Sodium hydroxide is used in drain and oven cleaners, chemical manufacturing, oil refining, hydraulic fracturing, water treatment and metal processing. It is also commonly used in the manufacture of fabric, plastic wrap, paper and soap, according to the Tennessee Department of Health.
Sodium hydroxide is likely the strongest alkali found in everyday use. It is extremely corrosive and should be handled carefully. Sodium hydroxide is a white solid at room temperature and has a waxy consistency.
Sodium hydroxide was in use a long time before it was actually discovered. Ancient Egyptians and Babylonians used sodium hydroxide in a weakened state when they mixed vegetable ashes with water to make lye. Humphrey Davy first gave name to this substance in 1807 when he discovered the element sodium.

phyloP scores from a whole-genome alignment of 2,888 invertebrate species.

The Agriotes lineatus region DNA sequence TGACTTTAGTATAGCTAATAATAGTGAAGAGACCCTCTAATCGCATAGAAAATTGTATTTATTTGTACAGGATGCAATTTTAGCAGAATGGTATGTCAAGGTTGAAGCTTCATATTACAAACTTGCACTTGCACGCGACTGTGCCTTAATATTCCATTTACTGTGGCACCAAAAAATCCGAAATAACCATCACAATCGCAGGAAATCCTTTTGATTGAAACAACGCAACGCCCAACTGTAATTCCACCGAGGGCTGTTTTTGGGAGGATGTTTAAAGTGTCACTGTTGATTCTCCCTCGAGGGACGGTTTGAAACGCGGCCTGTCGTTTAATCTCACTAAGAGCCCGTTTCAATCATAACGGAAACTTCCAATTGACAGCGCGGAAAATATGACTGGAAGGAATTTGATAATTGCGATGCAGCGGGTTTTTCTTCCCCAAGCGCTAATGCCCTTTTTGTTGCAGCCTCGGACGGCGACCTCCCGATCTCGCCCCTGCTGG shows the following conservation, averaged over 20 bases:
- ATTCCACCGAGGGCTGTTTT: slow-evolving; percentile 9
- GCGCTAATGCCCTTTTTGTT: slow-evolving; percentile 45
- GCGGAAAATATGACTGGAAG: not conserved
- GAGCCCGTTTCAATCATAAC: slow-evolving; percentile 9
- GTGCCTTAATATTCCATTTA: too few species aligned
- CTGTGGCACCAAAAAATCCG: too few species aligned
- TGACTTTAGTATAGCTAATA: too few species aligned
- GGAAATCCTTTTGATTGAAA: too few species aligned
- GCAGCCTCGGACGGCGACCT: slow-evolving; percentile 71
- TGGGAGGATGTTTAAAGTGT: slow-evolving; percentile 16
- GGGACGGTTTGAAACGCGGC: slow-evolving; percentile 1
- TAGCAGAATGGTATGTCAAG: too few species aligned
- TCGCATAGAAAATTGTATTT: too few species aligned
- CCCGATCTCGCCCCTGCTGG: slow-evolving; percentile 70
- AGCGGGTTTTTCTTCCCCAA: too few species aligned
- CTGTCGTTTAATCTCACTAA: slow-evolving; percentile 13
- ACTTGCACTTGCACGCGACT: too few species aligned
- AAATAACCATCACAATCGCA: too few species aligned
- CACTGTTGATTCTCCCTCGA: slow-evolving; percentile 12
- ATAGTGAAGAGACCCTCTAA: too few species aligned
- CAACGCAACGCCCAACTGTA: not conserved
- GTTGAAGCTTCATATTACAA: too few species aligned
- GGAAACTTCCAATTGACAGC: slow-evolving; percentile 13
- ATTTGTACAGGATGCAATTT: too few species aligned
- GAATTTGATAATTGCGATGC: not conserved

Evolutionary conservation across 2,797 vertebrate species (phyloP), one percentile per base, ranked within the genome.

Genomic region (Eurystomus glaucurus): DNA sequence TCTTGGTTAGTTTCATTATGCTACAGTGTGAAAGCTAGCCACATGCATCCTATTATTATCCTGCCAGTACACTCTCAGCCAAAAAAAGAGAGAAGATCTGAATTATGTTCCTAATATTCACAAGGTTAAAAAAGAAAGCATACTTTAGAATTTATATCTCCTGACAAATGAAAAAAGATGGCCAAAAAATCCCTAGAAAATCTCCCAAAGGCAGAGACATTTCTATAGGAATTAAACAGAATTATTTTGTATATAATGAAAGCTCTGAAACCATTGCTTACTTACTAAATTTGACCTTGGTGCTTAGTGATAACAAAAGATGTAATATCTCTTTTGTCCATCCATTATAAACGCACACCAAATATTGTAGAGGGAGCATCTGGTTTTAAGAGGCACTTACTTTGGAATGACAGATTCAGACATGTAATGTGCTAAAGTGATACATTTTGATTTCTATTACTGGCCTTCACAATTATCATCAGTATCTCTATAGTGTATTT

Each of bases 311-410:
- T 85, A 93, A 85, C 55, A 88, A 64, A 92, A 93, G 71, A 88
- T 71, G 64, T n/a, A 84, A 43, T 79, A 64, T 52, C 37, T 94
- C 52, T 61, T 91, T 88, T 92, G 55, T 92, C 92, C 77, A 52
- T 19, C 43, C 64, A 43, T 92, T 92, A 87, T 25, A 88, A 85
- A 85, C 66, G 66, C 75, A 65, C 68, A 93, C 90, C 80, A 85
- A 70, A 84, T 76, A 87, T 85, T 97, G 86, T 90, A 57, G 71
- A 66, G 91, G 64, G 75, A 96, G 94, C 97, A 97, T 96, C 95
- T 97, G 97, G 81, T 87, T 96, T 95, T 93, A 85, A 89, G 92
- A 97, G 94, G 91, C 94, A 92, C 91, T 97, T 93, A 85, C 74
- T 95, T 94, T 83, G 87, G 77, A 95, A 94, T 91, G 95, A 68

Sodium is an excellent degreaser and can unblock drains because it dissolves fats when it interacts with them. Extreme care must be taken when using sodium hydroxide. It is very caustic and can burn the skin. Additional problems are experienced if it is ingested or inhaled. Ingestion results in vomiting, nausea, diarrhea, and damage to the mouth, throat and stomach. Severe damage to the upper respiratory tract can occur if sodium hydroxide is inhaled.